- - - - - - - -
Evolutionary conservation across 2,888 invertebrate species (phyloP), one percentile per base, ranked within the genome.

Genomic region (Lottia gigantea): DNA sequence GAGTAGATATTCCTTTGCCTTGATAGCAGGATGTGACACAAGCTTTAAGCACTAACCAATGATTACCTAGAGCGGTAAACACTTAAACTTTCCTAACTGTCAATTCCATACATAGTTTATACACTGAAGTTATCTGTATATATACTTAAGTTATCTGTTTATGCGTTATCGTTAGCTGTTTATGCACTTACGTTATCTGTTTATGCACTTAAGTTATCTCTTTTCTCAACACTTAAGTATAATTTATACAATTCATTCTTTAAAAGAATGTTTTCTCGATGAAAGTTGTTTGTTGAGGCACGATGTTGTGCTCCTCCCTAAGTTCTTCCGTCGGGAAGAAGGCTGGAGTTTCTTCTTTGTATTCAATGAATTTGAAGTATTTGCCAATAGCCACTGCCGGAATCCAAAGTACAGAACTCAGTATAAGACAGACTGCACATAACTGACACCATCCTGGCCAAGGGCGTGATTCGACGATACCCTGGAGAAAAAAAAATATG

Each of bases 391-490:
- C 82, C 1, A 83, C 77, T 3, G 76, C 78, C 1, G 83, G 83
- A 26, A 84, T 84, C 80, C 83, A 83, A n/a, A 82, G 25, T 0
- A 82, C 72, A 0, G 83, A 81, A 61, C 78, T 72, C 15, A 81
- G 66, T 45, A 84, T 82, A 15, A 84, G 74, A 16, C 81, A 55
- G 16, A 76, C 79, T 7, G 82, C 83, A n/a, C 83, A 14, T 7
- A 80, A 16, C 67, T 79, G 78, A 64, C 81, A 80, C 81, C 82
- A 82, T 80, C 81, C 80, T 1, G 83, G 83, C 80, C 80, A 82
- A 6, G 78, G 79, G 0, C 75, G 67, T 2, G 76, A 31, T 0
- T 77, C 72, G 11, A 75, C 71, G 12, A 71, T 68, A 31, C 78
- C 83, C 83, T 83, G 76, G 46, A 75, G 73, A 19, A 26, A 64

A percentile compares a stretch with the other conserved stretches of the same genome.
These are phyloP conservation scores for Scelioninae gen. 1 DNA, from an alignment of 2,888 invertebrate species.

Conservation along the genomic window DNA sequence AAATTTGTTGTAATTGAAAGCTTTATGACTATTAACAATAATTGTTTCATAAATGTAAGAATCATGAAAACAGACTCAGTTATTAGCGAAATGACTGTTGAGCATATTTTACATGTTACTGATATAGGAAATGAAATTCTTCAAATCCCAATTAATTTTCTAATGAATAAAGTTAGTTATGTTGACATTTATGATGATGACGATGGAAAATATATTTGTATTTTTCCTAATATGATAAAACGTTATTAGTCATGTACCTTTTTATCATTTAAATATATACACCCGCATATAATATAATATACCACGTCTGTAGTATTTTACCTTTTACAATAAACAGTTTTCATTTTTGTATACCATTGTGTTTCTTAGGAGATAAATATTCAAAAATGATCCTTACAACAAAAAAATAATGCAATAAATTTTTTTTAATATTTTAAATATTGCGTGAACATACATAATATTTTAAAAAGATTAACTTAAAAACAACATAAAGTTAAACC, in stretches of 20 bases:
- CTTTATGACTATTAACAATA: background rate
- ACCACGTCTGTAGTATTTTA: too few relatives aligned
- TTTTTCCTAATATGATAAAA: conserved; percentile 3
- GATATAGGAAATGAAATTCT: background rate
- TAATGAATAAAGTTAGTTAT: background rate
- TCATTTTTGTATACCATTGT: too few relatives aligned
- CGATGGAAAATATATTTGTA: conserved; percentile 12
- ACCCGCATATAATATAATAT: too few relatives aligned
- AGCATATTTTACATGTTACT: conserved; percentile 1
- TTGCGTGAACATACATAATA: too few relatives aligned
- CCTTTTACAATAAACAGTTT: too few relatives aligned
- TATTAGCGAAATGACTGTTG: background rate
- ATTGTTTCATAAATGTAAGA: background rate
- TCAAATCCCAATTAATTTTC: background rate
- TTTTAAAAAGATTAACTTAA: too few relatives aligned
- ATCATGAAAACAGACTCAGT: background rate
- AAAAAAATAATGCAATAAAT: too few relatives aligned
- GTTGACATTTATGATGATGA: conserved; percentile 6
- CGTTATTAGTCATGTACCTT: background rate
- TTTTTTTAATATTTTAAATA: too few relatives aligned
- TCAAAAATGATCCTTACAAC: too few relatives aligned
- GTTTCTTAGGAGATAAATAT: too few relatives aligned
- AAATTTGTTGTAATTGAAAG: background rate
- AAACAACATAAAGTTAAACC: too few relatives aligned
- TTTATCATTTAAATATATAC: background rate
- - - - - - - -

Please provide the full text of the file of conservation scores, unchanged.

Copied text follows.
Evolutionary conservation across 2,888 invertebrate species (phyloP), one percentile per base, ranked within the genome.

Genomic region (Lottia gigantea): DNA sequence GAGTAGATATTCCTTTGCCTTGATAGCAGGATGTGACACAAGCTTTAAGCACTAACCAATGATTACCTAGAGCGGTAAACACTTAAACTTTCCTAACTGTCAATTCCATACATAGTTTATACACTGAAGTTATCTGTATATATACTTAAGTTATCTGTTTATGCGTTATCGTTAGCTGTTTATGCACTTACGTTATCTGTTTATGCACTTAAGTTATCTCTTTTCTCAACACTTAAGTATAATTTATACAATTCATTCTTTAAAAGAATGTTTTCTCGATGAAAGTTGTTTGTTGAGGCACGATGTTGTGCTCCTCCCTAAGTTCTTCCGTCGGGAAGAAGGCTGGAGTTTCTTCTTTGTATTCAATGAATTTGAAGTATTTGCCAATAGCCACTGCCGGAATCCAAAGTACAGAACTCAGTATAAGACAGACTGCACATAACTGACACCATCCTGGCCAAGGGCGTGATTCGACGATACCCTGGAGAAAAAAAAATATG

Each of bases 391-490:
- C 82, C 1, A 83, C 77, T 3, G 76, C 78, C 1, G 83, G 83
- A 26, A 84, T 84, C 80, C 83, A 83, A n/a, A 82, G 25, T 0
- A 82, C 72, A 0, G 83, A 81, A 61, C 78, T 72, C 15, A 81
- G 66, T 45, A 84, T 82, A 15, A 84, G 74, A 16, C 81, A 55
- G 16, A 76, C 79, T 7, G 82, C 83, A n/a, C 83, A 14, T 7
- A 80, A 16, C 67, T 79, G 78, A 64, C 81, A 80, C 81, C 82
- A 82, T 80, C 81, C 80, T 1, G 83, G 83, C 80, C 80, A 82
- A 6, G 78, G 79, G 0, C 75, G 67, T 2, G 76, A 31, T 0
- T 77, C 72, G 11, A 75, C 71, G 12, A 71, T 68, A 31, C 78
- C 83, C 83, T 83, G 76, G 46, A 75, G 73, A 19, A 26, A 64

A percentile compares a stretch with the other conserved stretches of the same genome.
These are phyloP conservation scores for Scelioninae gen. 1 DNA, from an alignment of 2,888 invertebrate species.

Conservation along the genomic window DNA sequence AAATTTGTTGTAATTGAAAGCTTTATGACTATTAACAATAATTGTTTCATAAATGTAAGAATCATGAAAACAGACTCAGTTATTAGCGAAATGACTGTTGAGCATATTTTACATGTTACTGATATAGGAAATGAAATTCTTCAAATCCCAATTAATTTTCTAATGAATAAAGTTAGTTATGTTGACATTTATGATGATGACGATGGAAAATATATTTGTATTTTTCCTAATATGATAAAACGTTATTAGTCATGTACCTTTTTATCATTTAAATATATACACCCGCATATAATATAATATACCACGTCTGTAGTATTTTACCTTTTACAATAAACAGTTTTCATTTTTGTATACCATTGTGTTTCTTAGGAGATAAATATTCAAAAATGATCCTTACAACAAAAAAATAATGCAATAAATTTTTTTTAATATTTTAAATATTGCGTGAACATACATAATATTTTAAAAAGATTAACTTAAAAACAACATAAAGTTAAACC, in stretches of 20 bases:
- CTTTATGACTATTAACAATA: background rate
- ACCACGTCTGTAGTATTTTA: too few relatives aligned
- TTTTTCCTAATATGATAAAA: conserved; percentile 3
- GATATAGGAAATGAAATTCT: background rate
- TAATGAATAAAGTTAGTTAT: background rate
- TCATTTTTGTATACCATTGT: too few relatives aligned
- CGATGGAAAATATATTTGTA: conserved; percentile 12
- ACCCGCATATAATATAATAT: too few relatives aligned
- AGCATATTTTACATGTTACT: conserved; percentile 1
- TTGCGTGAACATACATAATA: too few relatives aligned
- CCTTTTACAATAAACAGTTT: too few relatives aligned
- TATTAGCGAAATGACTGTTG: background rate
- ATTGTTTCATAAATGTAAGA: background rate
- TCAAATCCCAATTAATTTTC: background rate
- TTTTAAAAAGATTAACTTAA: too few relatives aligned
- ATCATGAAAACAGACTCAGT: background rate
- AAAAAAATAATGCAATAAAT: too few relatives aligned
- GTTGACATTTATGATGATGA: conserved; percentile 6
- CGTTATTAGTCATGTACCTT: background rate
- TTTTTTTAATATTTTAAATA: too few relatives aligned
- TCAAAAATGATCCTTACAAC: too few relatives aligned
- GTTTCTTAGGAGATAAATAT: too few relatives aligned
- AAATTTGTTGTAATTGAAAG: background rate
- AAACAACATAAAGTTAAACC: too few relatives aligned
- TTTATCATTTAAATATATAC: background rate